Exactly what is Mastering?
That is a question that I am asked all the time. For many people it seems to be some mysterious process that they can't quite wrap their head around, that somehow magically makes everything sound better.
Allow me to shed some light on the matter and hopefully answer the question once and for all for many of you.
In short, it is the final step of the recording process that brings the final work up to master-quality, radio-ready, commercial standards. In plain talk, it is doing whatever it takes to make it sound as good as possible. It is usually a rather straightforward procedure, and mostly involves the same techniques that most musicians are already familiar with in the recording studio from mixing. Nine times out of ten, it is simply using EQ and compression and/or limiting to make the music sound like a commercial release as far as tonal balance and volume are concerned.
Now it can also include the mechanics of spacing and start markers on a full length cd, as well as the embedding of ISRC codes, but that's a secondary aspect of it and in many instances not even performed since a lot of music is not part of an album or is not in need of an ISRC code. So this article will focus only on the primary roll of audio enhancement.
What a song needs in order to be brought up to the aforementioned commercial standards can vary greatly. Hence the process can be very different from one project to the next, and I believe that that's one of the reasons why many people are confused about exactly what it is.
To start a session, the engineer must listen to a mix and ask himself, "what does this need?" Sometimes it needs hardly anything at all, and sometimes it needs a LOT, and in those cases one must then try to fix or compensate for oversights made during mixing.
Sometimes a mix is so well-done (not too often mind you) that it needs absolutely nothing except possibly to be made louder through limiting (a form of compression) so that it is the same volume as other commercial releases in its genre. Some genres are louder than others (hip-hop, or metal have a far louder average volume than say singer-songwriter or jazz).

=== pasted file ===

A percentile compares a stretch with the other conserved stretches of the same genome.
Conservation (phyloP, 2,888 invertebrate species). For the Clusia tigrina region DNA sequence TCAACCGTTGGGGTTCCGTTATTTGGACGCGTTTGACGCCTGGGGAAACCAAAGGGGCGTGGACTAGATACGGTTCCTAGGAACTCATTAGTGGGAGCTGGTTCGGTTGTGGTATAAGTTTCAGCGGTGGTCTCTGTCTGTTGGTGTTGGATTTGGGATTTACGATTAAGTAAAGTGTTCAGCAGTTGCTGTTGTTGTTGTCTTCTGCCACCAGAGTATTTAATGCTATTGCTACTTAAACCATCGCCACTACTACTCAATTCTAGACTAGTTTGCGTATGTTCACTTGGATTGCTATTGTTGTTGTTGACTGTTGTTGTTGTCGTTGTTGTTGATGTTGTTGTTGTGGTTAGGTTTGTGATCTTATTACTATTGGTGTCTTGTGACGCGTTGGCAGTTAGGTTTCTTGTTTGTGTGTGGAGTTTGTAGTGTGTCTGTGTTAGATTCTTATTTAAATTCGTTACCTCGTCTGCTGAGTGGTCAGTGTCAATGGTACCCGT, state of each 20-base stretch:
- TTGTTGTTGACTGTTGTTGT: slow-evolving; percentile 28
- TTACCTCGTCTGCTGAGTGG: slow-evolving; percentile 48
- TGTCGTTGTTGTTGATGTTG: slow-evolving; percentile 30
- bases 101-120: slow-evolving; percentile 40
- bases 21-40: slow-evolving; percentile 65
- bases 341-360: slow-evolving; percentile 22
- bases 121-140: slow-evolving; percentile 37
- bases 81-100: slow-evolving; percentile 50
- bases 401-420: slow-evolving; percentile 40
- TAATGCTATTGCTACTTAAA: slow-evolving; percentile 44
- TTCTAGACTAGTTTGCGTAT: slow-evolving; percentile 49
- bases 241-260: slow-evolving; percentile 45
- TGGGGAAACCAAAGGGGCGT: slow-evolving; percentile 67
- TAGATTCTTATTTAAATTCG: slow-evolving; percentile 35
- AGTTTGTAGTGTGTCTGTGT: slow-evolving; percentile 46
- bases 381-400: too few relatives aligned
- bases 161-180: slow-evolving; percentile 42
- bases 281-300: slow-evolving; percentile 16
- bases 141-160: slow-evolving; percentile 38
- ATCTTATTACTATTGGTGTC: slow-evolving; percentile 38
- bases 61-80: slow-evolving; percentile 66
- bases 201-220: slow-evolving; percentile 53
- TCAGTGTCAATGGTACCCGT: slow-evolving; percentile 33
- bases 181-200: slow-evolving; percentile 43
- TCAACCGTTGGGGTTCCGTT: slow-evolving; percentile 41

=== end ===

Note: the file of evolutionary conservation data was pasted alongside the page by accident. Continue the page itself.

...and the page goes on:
So making a recording appear louder is mastering at its simplest. But much more often than that a song needs more "sculpting" to sound it's best, and that's when one introduces things like equalizers and other frequency dependent tools, possibly along with compression to enhance the piece before making it louder. I'd say most mastering falls into this category. Many of these tools are the same ones used during mixing, and some are very similar, but only tweaked to work especially well on a stereo mix. To over-simplify, it's like turning the bass and treble and volume controls on your home stereo up or down until you like the way it sounds.
However it can go way deeper if need be. In addition to these tools, you can use almost any other effect that's used in mixing. Sometimes a reverb or a flanger in a certain portion of a song is just the ticket. Also the engineer can help correct issues with phase, stereo width, digital artifacts or noise within a song if need be. It's in those cases where he can reach into his bag of tricks and use tools unfamiliar to most musicians.
Apart from the mechanics of making music louder or have a pleasing tonal balance, good mastering can actually enhance the emotional delivery of a song, making the acoustic footprint sound more appropriate for the intended emotion, and thereby intensifying the emotional experience of the listener - and that's when a great engineer is a great artist as well.
As you may have surmised by now, the most important tools when it comes to this are one's ears. The ability to hear a song and know exactly what it needs to be brought to the next level is something that no amount of equipment or money can compensate for. It is a true talent that only comes with years of experience spent passionately and intently listening to, and analyzing, music in the greatest detail.